HIV in Canada: A primer for service providers

 

Strategic positioning

Key Points

  • Strategic positioning refers to the choice of position that gay, bisexual and other men who have sex with men (gbMSM) take when having anal sex (either insertive/top or receptive/bottom) to reduce the risk of getting or passing HIV.
  • There is limited evidence that strategic positioning may reduce the chance of HIV transmission; in the absence of other prevention strategies there is still a high risk of HIV transmission regardless of what sexual position is taken.

Strategic positioning refers to the choice of position that gay, bisexual and other men who have sex with men (gbMSM) take when having anal sex (either insertive/top or receptive/bottom) to reduce the risk of getting or passing HIV.

Receptive anal sex carries a much greater risk for getting HIV compared to insertive anal sex. This is because it is easier for HIV to pass through the thin lining of the rectum, compared to the penis of the insertive partner. Therefore, an-HIV negative person may choose the insertive role when having anal sex in an attempt to reduce their risk of getting HIV, and an HIV-positive person (who does not have an undetectable viral load) may chose the receptive role to lower the risk of passing HIV to an HIV-negative partner.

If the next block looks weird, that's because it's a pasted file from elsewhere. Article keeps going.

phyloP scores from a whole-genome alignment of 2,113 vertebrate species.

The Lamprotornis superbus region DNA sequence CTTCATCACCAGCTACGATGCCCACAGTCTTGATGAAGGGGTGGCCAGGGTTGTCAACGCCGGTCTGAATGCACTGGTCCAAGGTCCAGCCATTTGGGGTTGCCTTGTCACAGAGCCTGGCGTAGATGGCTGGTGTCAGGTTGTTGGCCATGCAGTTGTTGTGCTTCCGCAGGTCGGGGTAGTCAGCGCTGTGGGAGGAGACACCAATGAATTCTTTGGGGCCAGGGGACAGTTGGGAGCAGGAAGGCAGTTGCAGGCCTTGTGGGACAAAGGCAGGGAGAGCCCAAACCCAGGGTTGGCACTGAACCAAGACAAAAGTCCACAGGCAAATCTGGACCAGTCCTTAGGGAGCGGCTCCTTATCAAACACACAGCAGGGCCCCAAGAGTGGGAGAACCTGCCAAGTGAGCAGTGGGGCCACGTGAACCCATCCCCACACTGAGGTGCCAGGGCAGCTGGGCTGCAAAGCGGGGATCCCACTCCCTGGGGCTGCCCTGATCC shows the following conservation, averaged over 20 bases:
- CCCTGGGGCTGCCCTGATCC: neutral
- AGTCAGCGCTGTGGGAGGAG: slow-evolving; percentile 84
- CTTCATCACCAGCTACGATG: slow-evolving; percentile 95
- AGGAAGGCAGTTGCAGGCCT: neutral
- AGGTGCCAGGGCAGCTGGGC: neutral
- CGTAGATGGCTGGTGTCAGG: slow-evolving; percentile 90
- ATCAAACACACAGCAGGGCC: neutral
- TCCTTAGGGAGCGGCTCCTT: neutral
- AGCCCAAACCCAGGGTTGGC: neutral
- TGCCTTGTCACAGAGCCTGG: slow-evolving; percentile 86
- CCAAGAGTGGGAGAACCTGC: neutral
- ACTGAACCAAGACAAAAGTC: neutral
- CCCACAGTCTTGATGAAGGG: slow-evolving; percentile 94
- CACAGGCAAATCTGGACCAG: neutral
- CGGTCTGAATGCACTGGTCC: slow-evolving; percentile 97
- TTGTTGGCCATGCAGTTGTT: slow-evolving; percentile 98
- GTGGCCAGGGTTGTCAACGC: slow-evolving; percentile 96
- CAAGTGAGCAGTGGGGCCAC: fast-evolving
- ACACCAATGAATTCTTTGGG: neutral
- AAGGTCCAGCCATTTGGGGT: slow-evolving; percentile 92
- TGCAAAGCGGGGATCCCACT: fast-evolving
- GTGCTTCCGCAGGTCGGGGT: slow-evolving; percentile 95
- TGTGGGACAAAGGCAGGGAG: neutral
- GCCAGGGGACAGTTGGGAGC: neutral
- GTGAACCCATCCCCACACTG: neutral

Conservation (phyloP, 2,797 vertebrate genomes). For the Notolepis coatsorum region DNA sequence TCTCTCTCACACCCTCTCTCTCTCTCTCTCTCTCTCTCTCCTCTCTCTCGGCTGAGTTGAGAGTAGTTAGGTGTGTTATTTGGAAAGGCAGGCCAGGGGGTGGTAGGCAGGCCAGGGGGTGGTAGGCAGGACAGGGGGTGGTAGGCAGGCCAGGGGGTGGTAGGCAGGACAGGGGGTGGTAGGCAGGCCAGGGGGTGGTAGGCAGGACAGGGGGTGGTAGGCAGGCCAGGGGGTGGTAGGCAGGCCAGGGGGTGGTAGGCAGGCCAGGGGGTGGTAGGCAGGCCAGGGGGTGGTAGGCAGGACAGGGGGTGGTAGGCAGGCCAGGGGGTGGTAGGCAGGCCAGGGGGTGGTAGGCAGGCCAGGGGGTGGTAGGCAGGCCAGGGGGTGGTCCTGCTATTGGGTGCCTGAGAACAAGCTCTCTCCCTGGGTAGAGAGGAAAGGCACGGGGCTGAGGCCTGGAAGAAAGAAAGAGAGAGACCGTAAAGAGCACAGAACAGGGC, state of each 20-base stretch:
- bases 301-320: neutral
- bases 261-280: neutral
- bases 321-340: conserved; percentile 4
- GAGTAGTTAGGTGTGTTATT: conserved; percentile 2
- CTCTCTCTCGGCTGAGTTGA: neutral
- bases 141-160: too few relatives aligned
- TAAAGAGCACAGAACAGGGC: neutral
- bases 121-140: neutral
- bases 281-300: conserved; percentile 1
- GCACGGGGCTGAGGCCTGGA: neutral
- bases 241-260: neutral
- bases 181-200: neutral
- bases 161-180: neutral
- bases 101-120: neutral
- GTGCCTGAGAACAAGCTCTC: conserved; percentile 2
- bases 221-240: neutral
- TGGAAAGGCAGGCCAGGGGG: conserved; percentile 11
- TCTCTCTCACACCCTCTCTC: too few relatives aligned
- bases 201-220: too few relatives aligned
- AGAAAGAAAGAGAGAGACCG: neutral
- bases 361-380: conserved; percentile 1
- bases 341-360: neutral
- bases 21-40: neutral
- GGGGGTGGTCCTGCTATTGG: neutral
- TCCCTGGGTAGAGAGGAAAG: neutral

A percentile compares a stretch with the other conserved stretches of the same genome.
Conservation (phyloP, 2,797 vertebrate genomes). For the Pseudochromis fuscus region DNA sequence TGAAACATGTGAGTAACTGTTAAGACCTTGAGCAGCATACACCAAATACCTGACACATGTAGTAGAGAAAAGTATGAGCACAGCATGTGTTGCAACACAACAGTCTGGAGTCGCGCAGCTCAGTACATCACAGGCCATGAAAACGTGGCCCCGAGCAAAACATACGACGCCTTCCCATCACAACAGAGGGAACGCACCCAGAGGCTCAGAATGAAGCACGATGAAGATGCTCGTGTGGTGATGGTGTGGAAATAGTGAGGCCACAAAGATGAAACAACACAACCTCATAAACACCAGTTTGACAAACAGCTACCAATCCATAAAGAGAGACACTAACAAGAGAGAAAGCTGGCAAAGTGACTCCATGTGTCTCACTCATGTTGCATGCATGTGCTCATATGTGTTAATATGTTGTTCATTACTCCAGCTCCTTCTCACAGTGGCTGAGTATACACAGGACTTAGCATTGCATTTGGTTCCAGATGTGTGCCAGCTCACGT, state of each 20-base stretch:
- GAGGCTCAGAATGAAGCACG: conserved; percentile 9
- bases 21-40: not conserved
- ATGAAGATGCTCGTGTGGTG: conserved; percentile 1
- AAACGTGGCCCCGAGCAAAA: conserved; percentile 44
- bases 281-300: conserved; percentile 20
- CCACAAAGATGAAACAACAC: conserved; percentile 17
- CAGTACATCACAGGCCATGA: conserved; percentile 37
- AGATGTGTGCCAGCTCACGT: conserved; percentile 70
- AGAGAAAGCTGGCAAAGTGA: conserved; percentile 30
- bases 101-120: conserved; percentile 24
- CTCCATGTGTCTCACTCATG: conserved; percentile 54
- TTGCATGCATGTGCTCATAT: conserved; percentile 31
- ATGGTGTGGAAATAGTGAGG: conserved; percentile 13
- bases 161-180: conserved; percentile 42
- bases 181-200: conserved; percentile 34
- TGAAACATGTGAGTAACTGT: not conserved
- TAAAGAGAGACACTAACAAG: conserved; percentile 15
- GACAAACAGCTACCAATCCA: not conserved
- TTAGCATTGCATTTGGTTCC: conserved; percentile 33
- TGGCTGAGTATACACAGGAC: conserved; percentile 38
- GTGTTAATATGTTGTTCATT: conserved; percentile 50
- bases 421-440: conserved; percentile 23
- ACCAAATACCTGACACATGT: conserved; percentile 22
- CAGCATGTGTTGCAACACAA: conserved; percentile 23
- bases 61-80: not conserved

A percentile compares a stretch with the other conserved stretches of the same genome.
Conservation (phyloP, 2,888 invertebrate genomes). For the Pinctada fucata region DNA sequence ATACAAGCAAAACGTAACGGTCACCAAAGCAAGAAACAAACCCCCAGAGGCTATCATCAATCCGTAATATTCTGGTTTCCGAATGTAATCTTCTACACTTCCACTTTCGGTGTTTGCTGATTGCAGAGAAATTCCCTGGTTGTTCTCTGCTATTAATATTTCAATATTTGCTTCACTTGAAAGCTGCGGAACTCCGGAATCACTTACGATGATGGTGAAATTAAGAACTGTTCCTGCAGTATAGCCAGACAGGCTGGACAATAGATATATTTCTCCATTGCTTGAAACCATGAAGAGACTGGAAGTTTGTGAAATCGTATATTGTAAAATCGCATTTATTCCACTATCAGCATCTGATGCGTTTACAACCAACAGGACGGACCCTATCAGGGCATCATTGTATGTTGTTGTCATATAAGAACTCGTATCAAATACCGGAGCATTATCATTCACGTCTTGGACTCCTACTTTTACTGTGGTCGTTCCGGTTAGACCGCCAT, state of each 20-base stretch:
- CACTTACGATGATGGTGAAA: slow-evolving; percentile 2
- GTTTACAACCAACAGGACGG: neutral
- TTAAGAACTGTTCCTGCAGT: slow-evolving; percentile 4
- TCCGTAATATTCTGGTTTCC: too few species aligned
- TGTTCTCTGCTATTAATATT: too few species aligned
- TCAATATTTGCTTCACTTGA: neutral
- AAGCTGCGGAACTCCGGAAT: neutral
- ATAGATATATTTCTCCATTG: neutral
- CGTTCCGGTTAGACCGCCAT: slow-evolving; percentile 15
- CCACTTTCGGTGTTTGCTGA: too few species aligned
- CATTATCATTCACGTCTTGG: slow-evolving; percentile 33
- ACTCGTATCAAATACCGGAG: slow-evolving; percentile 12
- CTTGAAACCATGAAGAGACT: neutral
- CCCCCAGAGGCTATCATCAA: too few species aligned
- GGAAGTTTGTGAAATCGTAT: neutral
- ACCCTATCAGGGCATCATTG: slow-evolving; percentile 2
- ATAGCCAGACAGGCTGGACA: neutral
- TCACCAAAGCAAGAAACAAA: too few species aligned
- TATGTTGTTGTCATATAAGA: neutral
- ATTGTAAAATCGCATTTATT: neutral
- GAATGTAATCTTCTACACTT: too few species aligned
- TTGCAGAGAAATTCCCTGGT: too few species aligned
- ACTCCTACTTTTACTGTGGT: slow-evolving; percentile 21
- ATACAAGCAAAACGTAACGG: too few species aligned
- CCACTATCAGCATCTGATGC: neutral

This is not a reliable strategy on it’s own to prevent HIV. While there is limited evidence that insertive anal sex may reduce the risk of HIV transmission, it remains a high risk activity for the transmission of HIV.

Sources

  1. Jin F, Crawford J, Prestage GP, et al. Unprotected anal intercourse, risk reduction behaviours, and subsequent HIV infection in a cohort of homosexual men. AIDS. 2009 Jan 14;23(2):243–252.
  2. Vallabhaneni S, Li X, Vittinghoff E, et al. Seroadaptive practices: Association with HIV acquisition among HIV-negative men who have sex with men. Plos One. 2012 Oct 3;7(10):e45718. Available from: https://doi.org/10.1371/journal.pone.0045718